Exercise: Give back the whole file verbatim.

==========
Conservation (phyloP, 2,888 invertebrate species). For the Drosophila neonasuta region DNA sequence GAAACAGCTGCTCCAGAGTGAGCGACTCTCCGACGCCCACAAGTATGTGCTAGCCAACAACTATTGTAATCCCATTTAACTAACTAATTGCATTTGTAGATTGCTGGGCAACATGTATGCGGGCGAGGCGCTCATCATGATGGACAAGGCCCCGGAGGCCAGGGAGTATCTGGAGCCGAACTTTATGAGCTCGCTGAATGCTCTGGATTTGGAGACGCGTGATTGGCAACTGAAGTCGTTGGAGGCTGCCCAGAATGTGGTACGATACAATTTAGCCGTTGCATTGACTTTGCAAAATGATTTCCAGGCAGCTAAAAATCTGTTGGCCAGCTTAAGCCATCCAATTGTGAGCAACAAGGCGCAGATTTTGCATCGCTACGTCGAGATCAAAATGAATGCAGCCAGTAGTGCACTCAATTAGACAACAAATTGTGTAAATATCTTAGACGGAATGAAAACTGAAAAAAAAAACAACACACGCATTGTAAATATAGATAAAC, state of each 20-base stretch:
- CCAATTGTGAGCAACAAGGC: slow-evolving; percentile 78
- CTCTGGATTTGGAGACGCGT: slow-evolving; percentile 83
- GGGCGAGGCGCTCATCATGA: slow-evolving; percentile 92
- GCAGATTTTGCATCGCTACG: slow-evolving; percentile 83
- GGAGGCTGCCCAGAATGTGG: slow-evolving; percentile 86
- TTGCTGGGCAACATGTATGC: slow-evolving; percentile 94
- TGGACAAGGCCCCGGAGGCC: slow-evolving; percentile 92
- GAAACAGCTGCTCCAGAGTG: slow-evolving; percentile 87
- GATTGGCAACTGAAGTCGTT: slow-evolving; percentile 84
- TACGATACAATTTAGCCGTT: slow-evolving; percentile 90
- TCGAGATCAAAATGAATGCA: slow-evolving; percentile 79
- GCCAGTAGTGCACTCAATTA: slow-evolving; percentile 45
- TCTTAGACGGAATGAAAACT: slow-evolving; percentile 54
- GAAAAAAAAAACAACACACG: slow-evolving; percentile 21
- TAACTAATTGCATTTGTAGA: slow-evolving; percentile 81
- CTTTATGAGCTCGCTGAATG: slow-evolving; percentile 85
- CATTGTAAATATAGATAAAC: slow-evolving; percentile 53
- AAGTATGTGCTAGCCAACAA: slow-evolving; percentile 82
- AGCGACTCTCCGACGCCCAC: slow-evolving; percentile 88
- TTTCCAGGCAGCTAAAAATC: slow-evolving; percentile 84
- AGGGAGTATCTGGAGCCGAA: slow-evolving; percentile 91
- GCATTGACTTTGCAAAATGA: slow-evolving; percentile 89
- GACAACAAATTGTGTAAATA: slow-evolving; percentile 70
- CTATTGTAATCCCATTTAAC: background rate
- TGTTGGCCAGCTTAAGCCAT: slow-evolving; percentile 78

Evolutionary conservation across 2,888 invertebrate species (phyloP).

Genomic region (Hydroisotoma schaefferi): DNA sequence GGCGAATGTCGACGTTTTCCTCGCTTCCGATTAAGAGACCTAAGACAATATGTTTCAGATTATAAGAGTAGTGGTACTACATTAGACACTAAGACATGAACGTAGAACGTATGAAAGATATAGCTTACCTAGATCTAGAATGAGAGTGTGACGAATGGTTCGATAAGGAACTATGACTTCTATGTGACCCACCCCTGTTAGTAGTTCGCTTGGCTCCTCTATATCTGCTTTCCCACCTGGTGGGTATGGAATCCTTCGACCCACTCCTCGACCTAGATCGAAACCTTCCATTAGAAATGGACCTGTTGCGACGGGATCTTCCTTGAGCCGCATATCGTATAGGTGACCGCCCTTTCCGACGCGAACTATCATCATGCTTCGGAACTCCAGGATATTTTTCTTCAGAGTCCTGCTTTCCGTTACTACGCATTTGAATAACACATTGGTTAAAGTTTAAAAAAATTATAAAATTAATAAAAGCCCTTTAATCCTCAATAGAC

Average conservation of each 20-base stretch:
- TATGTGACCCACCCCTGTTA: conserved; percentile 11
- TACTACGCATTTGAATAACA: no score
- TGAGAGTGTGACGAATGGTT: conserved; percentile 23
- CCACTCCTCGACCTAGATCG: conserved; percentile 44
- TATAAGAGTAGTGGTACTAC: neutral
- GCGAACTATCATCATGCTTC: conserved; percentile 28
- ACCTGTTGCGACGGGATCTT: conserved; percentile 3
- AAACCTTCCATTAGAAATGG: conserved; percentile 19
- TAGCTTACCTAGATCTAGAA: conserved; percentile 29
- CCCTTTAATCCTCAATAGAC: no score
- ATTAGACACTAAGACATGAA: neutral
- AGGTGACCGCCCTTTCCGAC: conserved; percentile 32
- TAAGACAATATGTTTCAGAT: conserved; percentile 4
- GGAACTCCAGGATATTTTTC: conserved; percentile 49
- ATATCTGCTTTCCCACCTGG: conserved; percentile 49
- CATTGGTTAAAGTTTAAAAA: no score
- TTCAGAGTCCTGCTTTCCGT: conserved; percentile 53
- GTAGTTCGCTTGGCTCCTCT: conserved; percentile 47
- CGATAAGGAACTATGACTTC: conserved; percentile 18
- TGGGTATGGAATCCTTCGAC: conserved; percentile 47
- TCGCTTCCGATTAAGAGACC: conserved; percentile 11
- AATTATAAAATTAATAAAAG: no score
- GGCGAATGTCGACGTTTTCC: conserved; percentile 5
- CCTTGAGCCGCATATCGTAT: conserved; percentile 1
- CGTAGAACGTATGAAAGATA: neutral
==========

Conservation (phyloP, 2,888 invertebrate species). For the Drosophila neonasuta region DNA sequence GAAACAGCTGCTCCAGAGTGAGCGACTCTCCGACGCCCACAAGTATGTGCTAGCCAACAACTATTGTAATCCCATTTAACTAACTAATTGCATTTGTAGATTGCTGGGCAACATGTATGCGGGCGAGGCGCTCATCATGATGGACAAGGCCCCGGAGGCCAGGGAGTATCTGGAGCCGAACTTTATGAGCTCGCTGAATGCTCTGGATTTGGAGACGCGTGATTGGCAACTGAAGTCGTTGGAGGCTGCCCAGAATGTGGTACGATACAATTTAGCCGTTGCATTGACTTTGCAAAATGATTTCCAGGCAGCTAAAAATCTGTTGGCCAGCTTAAGCCATCCAATTGTGAGCAACAAGGCGCAGATTTTGCATCGCTACGTCGAGATCAAAATGAATGCAGCCAGTAGTGCACTCAATTAGACAACAAATTGTGTAAATATCTTAGACGGAATGAAAACTGAAAAAAAAAACAACACACGCATTGTAAATATAGATAAAC, state of each 20-base stretch:
- CCAATTGTGAGCAACAAGGC: slow-evolving; percentile 78
- CTCTGGATTTGGAGACGCGT: slow-evolving; percentile 83
- GGGCGAGGCGCTCATCATGA: slow-evolving; percentile 92
- GCAGATTTTGCATCGCTACG: slow-evolving; percentile 83
- GGAGGCTGCCCAGAATGTGG: slow-evolving; percentile 86
- TTGCTGGGCAACATGTATGC: slow-evolving; percentile 94
- TGGACAAGGCCCCGGAGGCC: slow-evolving; percentile 92
- GAAACAGCTGCTCCAGAGTG: slow-evolving; percentile 87
- GATTGGCAACTGAAGTCGTT: slow-evolving; percentile 84
- TACGATACAATTTAGCCGTT: slow-evolving; percentile 90
- TCGAGATCAAAATGAATGCA: slow-evolving; percentile 79
- GCCAGTAGTGCACTCAATTA: slow-evolving; percentile 45
- TCTTAGACGGAATGAAAACT: slow-evolving; percentile 54
- GAAAAAAAAAACAACACACG: slow-evolving; percentile 21
- TAACTAATTGCATTTGTAGA: slow-evolving; percentile 81
- CTTTATGAGCTCGCTGAATG: slow-evolving; percentile 85
- CATTGTAAATATAGATAAAC: slow-evolving; percentile 53
- AAGTATGTGCTAGCCAACAA: slow-evolving; percentile 82
- AGCGACTCTCCGACGCCCAC: slow-evolving; percentile 88
- TTTCCAGGCAGCTAAAAATC: slow-evolving; percentile 84
- AGGGAGTATCTGGAGCCGAA: slow-evolving; percentile 91
- GCATTGACTTTGCAAAATGA: slow-evolving; percentile 89
- GACAACAAATTGTGTAAATA: slow-evolving; percentile 70
- CTATTGTAATCCCATTTAAC: background rate
- TGTTGGCCAGCTTAAGCCAT: slow-evolving; percentile 78

Evolutionary conservation across 2,888 invertebrate species (phyloP).

Genomic region (Hydroisotoma schaefferi): DNA sequence GGCGAATGTCGACGTTTTCCTCGCTTCCGATTAAGAGACCTAAGACAATATGTTTCAGATTATAAGAGTAGTGGTACTACATTAGACACTAAGACATGAACGTAGAACGTATGAAAGATATAGCTTACCTAGATCTAGAATGAGAGTGTGACGAATGGTTCGATAAGGAACTATGACTTCTATGTGACCCACCCCTGTTAGTAGTTCGCTTGGCTCCTCTATATCTGCTTTCCCACCTGGTGGGTATGGAATCCTTCGACCCACTCCTCGACCTAGATCGAAACCTTCCATTAGAAATGGACCTGTTGCGACGGGATCTTCCTTGAGCCGCATATCGTATAGGTGACCGCCCTTTCCGACGCGAACTATCATCATGCTTCGGAACTCCAGGATATTTTTCTTCAGAGTCCTGCTTTCCGTTACTACGCATTTGAATAACACATTGGTTAAAGTTTAAAAAAATTATAAAATTAATAAAAGCCCTTTAATCCTCAATAGAC

Average conservation of each 20-base stretch:
- TATGTGACCCACCCCTGTTA: conserved; percentile 11
- TACTACGCATTTGAATAACA: no score
- TGAGAGTGTGACGAATGGTT: conserved; percentile 23
- CCACTCCTCGACCTAGATCG: conserved; percentile 44
- TATAAGAGTAGTGGTACTAC: neutral
- GCGAACTATCATCATGCTTC: conserved; percentile 28
- ACCTGTTGCGACGGGATCTT: conserved; percentile 3
- AAACCTTCCATTAGAAATGG: conserved; percentile 19
- TAGCTTACCTAGATCTAGAA: conserved; percentile 29
- CCCTTTAATCCTCAATAGAC: no score
- ATTAGACACTAAGACATGAA: neutral
- AGGTGACCGCCCTTTCCGAC: conserved; percentile 32
- TAAGACAATATGTTTCAGAT: conserved; percentile 4
- GGAACTCCAGGATATTTTTC: conserved; percentile 49
- ATATCTGCTTTCCCACCTGG: conserved; percentile 49
- CATTGGTTAAAGTTTAAAAA: no score
- TTCAGAGTCCTGCTTTCCGT: conserved; percentile 53
- GTAGTTCGCTTGGCTCCTCT: conserved; percentile 47
- CGATAAGGAACTATGACTTC: conserved; percentile 18
- TGGGTATGGAATCCTTCGAC: conserved; percentile 47
- TCGCTTCCGATTAAGAGACC: conserved; percentile 11
- AATTATAAAATTAATAAAAG: no score
- GGCGAATGTCGACGTTTTCC: conserved; percentile 5
- CCTTGAGCCGCATATCGTAT: conserved; percentile 1
- CGTAGAACGTATGAAAGATA: neutral